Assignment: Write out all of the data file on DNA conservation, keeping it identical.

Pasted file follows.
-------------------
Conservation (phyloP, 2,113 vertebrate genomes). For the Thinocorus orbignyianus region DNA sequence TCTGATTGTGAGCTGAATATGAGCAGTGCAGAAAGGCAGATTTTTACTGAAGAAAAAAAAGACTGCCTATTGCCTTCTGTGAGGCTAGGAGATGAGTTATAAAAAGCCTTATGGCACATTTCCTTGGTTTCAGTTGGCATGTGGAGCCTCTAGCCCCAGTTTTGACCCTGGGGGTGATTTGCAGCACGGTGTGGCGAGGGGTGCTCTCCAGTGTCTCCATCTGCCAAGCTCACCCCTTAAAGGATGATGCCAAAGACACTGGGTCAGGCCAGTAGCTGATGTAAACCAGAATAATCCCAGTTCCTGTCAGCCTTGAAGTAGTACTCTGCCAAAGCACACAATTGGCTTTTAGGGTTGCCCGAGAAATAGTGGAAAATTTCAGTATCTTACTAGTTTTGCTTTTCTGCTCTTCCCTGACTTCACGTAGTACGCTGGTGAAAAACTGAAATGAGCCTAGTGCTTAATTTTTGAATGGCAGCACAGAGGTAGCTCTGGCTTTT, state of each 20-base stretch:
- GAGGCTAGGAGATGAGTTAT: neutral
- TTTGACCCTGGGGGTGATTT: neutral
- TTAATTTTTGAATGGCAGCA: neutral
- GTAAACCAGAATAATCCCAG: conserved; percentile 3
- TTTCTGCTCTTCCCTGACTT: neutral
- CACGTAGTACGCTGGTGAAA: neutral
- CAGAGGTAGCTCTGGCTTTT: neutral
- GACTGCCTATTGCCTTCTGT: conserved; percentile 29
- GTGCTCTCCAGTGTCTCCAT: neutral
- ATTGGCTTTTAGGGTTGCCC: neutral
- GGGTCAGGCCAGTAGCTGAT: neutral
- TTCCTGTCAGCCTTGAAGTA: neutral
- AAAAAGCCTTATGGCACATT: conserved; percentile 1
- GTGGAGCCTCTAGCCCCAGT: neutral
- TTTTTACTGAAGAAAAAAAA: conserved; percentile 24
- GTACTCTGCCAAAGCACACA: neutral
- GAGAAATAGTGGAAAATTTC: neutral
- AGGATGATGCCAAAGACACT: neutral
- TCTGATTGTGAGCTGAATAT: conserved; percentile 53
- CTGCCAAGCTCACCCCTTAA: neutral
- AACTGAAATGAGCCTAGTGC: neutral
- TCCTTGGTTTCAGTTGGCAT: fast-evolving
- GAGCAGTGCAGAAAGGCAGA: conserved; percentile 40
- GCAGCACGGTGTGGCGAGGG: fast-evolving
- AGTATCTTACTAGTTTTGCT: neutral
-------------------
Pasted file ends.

Conservation (phyloP, 2,113 vertebrate genomes). For the Thinocorus orbignyianus region DNA sequence TCTGATTGTGAGCTGAATATGAGCAGTGCAGAAAGGCAGATTTTTACTGAAGAAAAAAAAGACTGCCTATTGCCTTCTGTGAGGCTAGGAGATGAGTTATAAAAAGCCTTATGGCACATTTCCTTGGTTTCAGTTGGCATGTGGAGCCTCTAGCCCCAGTTTTGACCCTGGGGGTGATTTGCAGCACGGTGTGGCGAGGGGTGCTCTCCAGTGTCTCCATCTGCCAAGCTCACCCCTTAAAGGATGATGCCAAAGACACTGGGTCAGGCCAGTAGCTGATGTAAACCAGAATAATCCCAGTTCCTGTCAGCCTTGAAGTAGTACTCTGCCAAAGCACACAATTGGCTTTTAGGGTTGCCCGAGAAATAGTGGAAAATTTCAGTATCTTACTAGTTTTGCTTTTCTGCTCTTCCCTGACTTCACGTAGTACGCTGGTGAAAAACTGAAATGAGCCTAGTGCTTAATTTTTGAATGGCAGCACAGAGGTAGCTCTGGCTTTT, state of each 20-base stretch:
- GAGGCTAGGAGATGAGTTAT: neutral
- TTTGACCCTGGGGGTGATTT: neutral
- TTAATTTTTGAATGGCAGCA: neutral
- GTAAACCAGAATAATCCCAG: conserved; percentile 3
- TTTCTGCTCTTCCCTGACTT: neutral
- CACGTAGTACGCTGGTGAAA: neutral
- CAGAGGTAGCTCTGGCTTTT: neutral
- GACTGCCTATTGCCTTCTGT: conserved; percentile 29
- GTGCTCTCCAGTGTCTCCAT: neutral
- ATTGGCTTTTAGGGTTGCCC: neutral
- GGGTCAGGCCAGTAGCTGAT: neutral
- TTCCTGTCAGCCTTGAAGTA: neutral
- AAAAAGCCTTATGGCACATT: conserved; percentile 1
- GTGGAGCCTCTAGCCCCAGT: neutral
- TTTTTACTGAAGAAAAAAAA: conserved; percentile 24
- GTACTCTGCCAAAGCACACA: neutral
- GAGAAATAGTGGAAAATTTC: neutral
- AGGATGATGCCAAAGACACT: neutral
- TCTGATTGTGAGCTGAATAT: conserved; percentile 53
- CTGCCAAGCTCACCCCTTAA: neutral
- AACTGAAATGAGCCTAGTGC: neutral
- TCCTTGGTTTCAGTTGGCAT: fast-evolving
- GAGCAGTGCAGAAAGGCAGA: conserved; percentile 40
- GCAGCACGGTGTGGCGAGGG: fast-evolving
- AGTATCTTACTAGTTTTGCT: neutral